Tuesday, May 28, 2013

Decisions, decisions

Food selection and appetite control is only one aspect of weight loss. The bigger part for philosophy, or to the ignorant people, willpower.
It is understanding, for some of us, it is a series of decisions, one way lies death or a fate even worse, the other way lies health or at least more healthy than the other way. The decision is the easy part, doing is not so easy.

We need to examine our will, not what we think, but what we actually do. Therein lies the problem, these are often different. We want to be rational and eat Paleoish, but then somebody is pushing some kind of "treat" or as I like to refer to it as bate, which I know contains sugar, a deadly substance. That raises a craving, a urge to have a taste, or similar feeling. Now what? We have two mutually exclusive bits of will. Cognitive dissonance what?

What I need is skills to develop more will power and carry a big stick.    

My short term wants do not match with my long term 'needs'.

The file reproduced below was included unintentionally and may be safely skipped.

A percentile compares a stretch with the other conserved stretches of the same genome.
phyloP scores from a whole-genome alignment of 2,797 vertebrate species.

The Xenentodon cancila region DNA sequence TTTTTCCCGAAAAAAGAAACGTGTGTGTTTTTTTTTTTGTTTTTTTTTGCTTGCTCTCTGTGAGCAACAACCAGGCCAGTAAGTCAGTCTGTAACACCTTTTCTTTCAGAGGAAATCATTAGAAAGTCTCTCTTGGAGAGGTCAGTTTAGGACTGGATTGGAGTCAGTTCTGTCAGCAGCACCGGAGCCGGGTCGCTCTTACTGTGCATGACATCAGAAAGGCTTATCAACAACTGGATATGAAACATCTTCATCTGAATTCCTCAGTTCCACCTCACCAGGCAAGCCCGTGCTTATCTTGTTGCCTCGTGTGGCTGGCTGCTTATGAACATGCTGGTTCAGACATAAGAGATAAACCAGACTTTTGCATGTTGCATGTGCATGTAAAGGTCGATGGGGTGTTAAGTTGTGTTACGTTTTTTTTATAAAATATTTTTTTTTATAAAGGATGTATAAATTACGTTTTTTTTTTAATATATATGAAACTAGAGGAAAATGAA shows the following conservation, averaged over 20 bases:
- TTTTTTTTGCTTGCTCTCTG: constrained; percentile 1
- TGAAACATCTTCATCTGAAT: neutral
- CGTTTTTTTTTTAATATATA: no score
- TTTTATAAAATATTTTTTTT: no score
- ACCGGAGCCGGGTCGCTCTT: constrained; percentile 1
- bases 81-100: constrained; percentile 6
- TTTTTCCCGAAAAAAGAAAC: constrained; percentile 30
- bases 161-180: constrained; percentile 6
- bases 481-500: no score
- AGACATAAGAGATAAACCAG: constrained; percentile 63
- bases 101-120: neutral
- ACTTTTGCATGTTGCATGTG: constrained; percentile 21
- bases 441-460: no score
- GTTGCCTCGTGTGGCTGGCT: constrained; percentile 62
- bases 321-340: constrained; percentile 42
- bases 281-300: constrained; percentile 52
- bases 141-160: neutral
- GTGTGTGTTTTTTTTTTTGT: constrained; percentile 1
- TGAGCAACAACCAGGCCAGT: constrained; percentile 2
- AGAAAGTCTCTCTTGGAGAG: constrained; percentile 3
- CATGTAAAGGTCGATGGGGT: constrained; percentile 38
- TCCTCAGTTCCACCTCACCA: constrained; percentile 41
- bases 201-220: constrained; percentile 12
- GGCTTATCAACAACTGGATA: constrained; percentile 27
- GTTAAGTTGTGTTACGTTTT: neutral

My needs must govern for long term life.
I need to align my short term impulsive desires with long term needs.
How does one crush our short term impulsive desires?


  1. I find it easier not to eat that stuff at all. You don't have to make a decision every time you come into contact with it.

  2. Hi Fred

    As a diabetic keeping to the straight and narrow most of the time is easy for me. The complications frighten me more than the love of foods I have had to drop. If I had not become a diabetic, being heavily over weight would never have been a problem for me. Down the pub with the lads I would often pat my fat gut and declare how much money and effort It had taken to create it. Most middle aged guys got fat didn’t they. Then type two diabetes came along. The rest is history. I believe there are three main motivators, greed, fear and prestige. Fear overtook my greed.

    Regards Eddie

  3. Fred- I started labeling the food placed in front of me that had sugar and wheat. In my mind's eye I would say "diabetes" or "heart disease".

    Once I did that over and over again, It's all I can do not to throw away what I see sitting out on the counter or being offered as a "treat". I have to practice NOT having a terrible look on my face when offered.

    Keep practicing- good structure is key.


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